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feminist soapbox: a reading & conversation with Yara Rodrigues Fowler

Wed, 4/10 · 4:30 pm6:00 pm · 111 East Pyne

Department of English

this event is a provocation, a loose polemic, that probes into the necessity & place of politics in aesthetics. what forms rise to the occasion of narrating our ongoing post/colonial present? what kind of archives might we invoke & why? Yara Rodrigues Fowler’s novels, Stubborn Archivist & there are more things, give us inter-generational accounts of collectives and selves that are connected through webs of romance, education, coming of age, migration, politics, and culture. told in disconnected interludes and fragments that invoke poetry, prose, English, Portuguese, Brazil, & England, there are more things synthesizes new aesthetic relations between various forms & announces a world & politics that exceeds the nation state without losing site of the mundane ordinary pleasures of her characters. we invite you join us on 10 April 2024 to hear Yara read from her exciting new work, there are more things, & be in conversation.

This event has been made possible by generous support from the Department of English; the Department of Comparative Literature; the Interdisciplinary Doctoral Program in the Humanities; the University Center for Human Values; and the Humanities Council.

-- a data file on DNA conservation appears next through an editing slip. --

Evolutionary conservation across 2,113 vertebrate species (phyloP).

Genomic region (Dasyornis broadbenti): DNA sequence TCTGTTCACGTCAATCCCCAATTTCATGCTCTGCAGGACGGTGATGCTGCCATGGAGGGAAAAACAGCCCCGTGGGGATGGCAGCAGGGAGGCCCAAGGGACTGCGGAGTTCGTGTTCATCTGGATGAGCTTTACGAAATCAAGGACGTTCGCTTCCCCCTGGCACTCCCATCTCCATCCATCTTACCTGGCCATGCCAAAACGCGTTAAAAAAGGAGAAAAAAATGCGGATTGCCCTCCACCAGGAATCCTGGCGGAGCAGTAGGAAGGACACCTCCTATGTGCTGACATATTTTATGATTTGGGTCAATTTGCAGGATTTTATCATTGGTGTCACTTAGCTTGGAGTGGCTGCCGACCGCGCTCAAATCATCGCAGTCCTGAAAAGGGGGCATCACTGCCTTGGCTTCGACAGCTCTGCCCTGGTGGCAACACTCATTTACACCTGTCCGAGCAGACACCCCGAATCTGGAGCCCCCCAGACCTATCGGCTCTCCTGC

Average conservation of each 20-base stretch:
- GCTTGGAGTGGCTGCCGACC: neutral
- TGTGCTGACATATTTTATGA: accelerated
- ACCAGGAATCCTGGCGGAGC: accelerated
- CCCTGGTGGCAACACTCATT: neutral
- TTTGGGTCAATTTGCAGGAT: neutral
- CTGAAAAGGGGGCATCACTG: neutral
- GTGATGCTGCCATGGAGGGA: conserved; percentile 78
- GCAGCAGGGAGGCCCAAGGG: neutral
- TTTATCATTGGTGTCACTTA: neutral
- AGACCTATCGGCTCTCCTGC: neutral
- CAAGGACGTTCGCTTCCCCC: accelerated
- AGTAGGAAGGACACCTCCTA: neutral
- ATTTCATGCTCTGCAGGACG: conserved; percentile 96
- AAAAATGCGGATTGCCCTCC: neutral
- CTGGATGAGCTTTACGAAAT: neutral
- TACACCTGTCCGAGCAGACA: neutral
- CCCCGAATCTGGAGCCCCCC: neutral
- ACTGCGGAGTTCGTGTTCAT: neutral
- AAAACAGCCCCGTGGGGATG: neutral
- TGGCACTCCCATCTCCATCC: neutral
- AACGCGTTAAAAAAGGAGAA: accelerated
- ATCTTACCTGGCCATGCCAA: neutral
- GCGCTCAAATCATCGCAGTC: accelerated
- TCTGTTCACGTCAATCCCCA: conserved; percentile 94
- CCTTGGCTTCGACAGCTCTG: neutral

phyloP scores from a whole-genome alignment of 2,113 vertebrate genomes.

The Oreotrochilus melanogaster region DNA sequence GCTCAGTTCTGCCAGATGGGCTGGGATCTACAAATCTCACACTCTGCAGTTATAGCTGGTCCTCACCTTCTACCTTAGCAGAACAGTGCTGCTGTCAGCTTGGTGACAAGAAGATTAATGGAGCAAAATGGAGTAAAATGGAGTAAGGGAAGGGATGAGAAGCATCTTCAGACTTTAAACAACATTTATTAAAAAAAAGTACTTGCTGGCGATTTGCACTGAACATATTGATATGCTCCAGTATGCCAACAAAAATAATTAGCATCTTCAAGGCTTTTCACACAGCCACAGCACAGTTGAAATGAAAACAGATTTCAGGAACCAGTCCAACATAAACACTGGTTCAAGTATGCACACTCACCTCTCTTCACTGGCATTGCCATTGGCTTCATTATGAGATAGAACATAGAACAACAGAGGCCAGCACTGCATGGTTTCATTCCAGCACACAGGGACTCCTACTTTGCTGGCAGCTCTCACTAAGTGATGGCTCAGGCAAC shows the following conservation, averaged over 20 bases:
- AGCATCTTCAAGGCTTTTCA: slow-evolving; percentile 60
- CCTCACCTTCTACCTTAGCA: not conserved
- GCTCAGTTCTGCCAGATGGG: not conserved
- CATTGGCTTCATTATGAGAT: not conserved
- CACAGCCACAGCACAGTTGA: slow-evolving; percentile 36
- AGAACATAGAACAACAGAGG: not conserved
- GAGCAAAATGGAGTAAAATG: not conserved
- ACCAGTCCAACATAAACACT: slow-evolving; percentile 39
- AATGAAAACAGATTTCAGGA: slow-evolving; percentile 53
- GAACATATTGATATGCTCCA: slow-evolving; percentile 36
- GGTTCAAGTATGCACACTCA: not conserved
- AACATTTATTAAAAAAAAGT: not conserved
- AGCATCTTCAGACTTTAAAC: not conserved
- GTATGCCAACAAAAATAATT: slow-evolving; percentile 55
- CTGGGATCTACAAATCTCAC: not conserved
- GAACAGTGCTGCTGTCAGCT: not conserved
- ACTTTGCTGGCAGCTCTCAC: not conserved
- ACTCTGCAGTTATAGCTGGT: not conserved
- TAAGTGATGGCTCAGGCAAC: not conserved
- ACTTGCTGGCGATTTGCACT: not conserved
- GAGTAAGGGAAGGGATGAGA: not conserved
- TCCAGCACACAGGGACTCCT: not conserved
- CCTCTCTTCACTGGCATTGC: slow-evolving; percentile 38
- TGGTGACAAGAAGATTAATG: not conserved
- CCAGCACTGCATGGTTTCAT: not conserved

Author Bio:

Yara Rodrigues Fowler grew up in South London.

Her first novel, Stubborn Archivist, was published in 2019. It was longlisted for the Dylan Thomas Prize 2020 and the Desmond Elliott Prize 2019. Yara was named one of The Observer’s ‘hottest-tipped’ debut novelists of 2019 and was shortlisted for the Sunday Times Young Writer of the Year 2019.

Yara’s second novel, there are more things, was nominated for the Orwell Prize for Political Fiction 2022 and Goldsmiths Prize 2022. As a work in progress, there are more things received the John C Laurence Award from the Society of Authors and was shortlisted for the Eccles Centre and Hay Festival Writer’s Award 2019. It was one of the Sunday Times, BBC Culture and New Statesman’s books of the Year. It has been published in Germany, as ‘Zwischen Himmel und Erde’, translated by Maria Meinel.

Most recently, Yara was named one of Granta’s best young British writers, in their once-in-a-decade list. She is currently co-writing a play called The Conference of the Trees with Majid Adin and Connie Treves, based on the poems by members of the Change The Word poetry collective at Good Chance Theatre. The Conference of the Trees was selected for the Writers’ Guild of Great Britain’s inaugural New Play Commission Scheme. Her next book, currently a work in progress, will be a literary account of the life of Princess Diana through a formally experimental, marxist, feminist, anti-imperialist lens.

Yara is also a part-time climate justice organiser.

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